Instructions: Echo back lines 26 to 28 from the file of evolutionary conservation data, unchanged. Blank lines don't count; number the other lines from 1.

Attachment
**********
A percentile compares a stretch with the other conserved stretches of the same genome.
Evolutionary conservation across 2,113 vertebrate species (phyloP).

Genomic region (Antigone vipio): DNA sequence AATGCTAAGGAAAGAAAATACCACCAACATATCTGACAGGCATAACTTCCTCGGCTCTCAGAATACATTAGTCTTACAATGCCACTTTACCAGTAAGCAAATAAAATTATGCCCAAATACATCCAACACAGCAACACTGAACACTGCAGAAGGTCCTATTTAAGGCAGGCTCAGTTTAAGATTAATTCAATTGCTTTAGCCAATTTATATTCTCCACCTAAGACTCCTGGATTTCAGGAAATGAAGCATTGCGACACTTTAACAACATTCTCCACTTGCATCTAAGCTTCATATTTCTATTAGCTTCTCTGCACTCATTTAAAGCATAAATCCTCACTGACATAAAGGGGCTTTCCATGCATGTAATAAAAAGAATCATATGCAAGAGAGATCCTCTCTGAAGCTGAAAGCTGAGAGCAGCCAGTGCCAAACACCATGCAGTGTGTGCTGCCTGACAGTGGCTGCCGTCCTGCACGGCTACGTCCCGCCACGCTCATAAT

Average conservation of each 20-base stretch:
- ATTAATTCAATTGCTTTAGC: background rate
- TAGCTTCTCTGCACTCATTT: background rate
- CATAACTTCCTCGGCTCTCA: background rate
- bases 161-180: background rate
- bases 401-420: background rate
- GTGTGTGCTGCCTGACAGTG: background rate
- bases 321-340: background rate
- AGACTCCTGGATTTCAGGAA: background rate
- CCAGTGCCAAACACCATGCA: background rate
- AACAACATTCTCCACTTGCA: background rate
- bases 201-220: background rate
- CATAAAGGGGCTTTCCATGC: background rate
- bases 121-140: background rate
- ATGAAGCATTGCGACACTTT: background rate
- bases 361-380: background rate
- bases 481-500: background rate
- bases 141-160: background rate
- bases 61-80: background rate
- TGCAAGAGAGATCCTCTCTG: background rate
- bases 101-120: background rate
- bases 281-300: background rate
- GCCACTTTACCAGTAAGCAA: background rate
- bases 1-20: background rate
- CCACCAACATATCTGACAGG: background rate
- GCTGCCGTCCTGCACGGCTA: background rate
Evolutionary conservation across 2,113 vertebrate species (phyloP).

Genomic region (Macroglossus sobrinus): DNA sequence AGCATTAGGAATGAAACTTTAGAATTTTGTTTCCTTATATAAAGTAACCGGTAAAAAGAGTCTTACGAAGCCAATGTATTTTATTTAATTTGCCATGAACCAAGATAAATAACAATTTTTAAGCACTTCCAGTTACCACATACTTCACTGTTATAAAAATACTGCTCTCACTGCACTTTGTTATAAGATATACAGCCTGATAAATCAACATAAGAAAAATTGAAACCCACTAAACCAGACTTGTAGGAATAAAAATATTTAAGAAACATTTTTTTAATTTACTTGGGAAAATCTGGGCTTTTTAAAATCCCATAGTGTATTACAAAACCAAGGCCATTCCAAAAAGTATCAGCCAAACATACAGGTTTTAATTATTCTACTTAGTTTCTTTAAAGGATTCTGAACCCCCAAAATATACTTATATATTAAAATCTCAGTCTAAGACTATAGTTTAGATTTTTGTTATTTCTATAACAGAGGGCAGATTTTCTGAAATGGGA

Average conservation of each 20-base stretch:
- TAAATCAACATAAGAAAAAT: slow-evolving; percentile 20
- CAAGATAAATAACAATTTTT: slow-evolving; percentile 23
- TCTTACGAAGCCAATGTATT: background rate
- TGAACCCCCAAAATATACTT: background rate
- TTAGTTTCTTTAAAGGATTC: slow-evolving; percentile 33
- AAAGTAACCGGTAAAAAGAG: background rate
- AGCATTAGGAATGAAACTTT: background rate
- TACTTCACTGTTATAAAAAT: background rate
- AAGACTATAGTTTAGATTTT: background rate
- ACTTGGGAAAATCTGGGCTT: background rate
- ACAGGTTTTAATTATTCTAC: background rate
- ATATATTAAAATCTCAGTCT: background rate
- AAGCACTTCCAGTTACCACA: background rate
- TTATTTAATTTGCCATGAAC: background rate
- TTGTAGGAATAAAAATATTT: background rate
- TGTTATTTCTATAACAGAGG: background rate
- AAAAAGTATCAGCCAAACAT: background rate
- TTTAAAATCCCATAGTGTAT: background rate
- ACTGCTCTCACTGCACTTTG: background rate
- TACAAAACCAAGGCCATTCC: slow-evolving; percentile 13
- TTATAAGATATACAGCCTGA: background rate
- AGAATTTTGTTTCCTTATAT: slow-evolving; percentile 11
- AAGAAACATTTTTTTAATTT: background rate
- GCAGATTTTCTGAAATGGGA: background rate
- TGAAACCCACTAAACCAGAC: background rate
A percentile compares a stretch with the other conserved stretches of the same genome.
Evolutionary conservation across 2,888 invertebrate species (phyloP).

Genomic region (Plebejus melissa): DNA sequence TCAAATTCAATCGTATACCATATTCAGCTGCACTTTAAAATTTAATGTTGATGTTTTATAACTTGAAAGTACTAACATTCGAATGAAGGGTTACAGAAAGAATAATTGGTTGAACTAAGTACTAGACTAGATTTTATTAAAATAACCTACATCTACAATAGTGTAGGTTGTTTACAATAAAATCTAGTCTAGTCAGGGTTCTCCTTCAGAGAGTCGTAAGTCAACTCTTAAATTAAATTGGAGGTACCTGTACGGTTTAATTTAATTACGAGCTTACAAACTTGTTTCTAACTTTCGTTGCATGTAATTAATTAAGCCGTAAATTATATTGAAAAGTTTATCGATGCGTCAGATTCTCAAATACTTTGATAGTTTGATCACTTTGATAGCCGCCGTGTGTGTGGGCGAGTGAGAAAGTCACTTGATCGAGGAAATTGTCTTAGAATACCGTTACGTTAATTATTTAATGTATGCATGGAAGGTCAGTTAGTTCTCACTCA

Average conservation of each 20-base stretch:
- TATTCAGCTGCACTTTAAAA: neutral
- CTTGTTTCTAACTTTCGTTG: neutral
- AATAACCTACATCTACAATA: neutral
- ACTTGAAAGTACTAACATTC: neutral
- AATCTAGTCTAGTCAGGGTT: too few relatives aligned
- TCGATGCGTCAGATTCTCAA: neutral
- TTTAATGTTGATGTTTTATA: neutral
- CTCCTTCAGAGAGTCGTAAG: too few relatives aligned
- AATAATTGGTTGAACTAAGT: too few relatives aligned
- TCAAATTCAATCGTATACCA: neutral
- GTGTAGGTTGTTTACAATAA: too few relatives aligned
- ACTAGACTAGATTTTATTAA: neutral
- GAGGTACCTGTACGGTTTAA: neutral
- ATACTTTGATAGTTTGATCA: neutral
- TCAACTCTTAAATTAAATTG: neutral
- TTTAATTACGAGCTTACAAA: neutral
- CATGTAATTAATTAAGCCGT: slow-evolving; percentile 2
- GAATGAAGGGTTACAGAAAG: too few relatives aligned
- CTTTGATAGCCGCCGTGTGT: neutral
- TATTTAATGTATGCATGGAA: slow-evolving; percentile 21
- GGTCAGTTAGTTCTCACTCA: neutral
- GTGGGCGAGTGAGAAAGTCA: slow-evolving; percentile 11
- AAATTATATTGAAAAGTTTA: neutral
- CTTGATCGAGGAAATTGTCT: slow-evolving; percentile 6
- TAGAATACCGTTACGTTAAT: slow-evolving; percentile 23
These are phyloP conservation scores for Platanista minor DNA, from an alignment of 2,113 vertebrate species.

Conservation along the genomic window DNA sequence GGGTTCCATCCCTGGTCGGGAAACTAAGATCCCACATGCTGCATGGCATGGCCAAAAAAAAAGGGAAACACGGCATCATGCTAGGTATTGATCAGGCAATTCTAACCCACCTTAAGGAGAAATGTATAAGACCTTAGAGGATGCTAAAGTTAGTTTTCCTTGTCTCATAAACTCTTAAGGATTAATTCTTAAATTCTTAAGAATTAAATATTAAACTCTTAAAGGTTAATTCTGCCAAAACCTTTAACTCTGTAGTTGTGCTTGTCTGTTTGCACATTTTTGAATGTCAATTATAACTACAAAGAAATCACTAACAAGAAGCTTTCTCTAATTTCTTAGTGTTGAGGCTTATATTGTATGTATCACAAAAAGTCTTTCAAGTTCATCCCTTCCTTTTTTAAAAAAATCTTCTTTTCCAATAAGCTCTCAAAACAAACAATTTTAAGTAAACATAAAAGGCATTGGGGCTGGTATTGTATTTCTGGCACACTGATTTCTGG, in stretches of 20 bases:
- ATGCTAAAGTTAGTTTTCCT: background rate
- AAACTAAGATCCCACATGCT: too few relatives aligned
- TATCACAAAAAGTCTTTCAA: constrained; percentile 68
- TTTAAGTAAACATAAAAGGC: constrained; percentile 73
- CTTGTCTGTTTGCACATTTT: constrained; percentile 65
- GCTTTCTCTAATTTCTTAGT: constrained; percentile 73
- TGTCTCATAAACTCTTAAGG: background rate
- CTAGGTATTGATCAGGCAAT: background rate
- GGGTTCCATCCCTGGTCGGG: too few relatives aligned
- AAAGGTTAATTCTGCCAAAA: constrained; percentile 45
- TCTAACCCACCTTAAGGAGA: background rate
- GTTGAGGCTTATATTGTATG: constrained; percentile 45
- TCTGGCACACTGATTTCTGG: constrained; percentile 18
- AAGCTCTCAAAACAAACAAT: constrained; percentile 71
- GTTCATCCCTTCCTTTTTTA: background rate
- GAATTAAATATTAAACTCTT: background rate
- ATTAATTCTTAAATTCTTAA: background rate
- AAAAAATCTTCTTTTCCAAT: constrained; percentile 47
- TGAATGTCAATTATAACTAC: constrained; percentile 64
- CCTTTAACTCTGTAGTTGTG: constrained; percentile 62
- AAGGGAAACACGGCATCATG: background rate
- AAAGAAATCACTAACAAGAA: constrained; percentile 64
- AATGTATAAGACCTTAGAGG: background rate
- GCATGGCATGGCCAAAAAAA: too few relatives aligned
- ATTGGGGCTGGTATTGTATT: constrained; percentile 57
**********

- GCCACTTTACCAGTAAGCAA: background rate
- bases 1-20: background rate
- CCACCAACATATCTGACAGG: background rate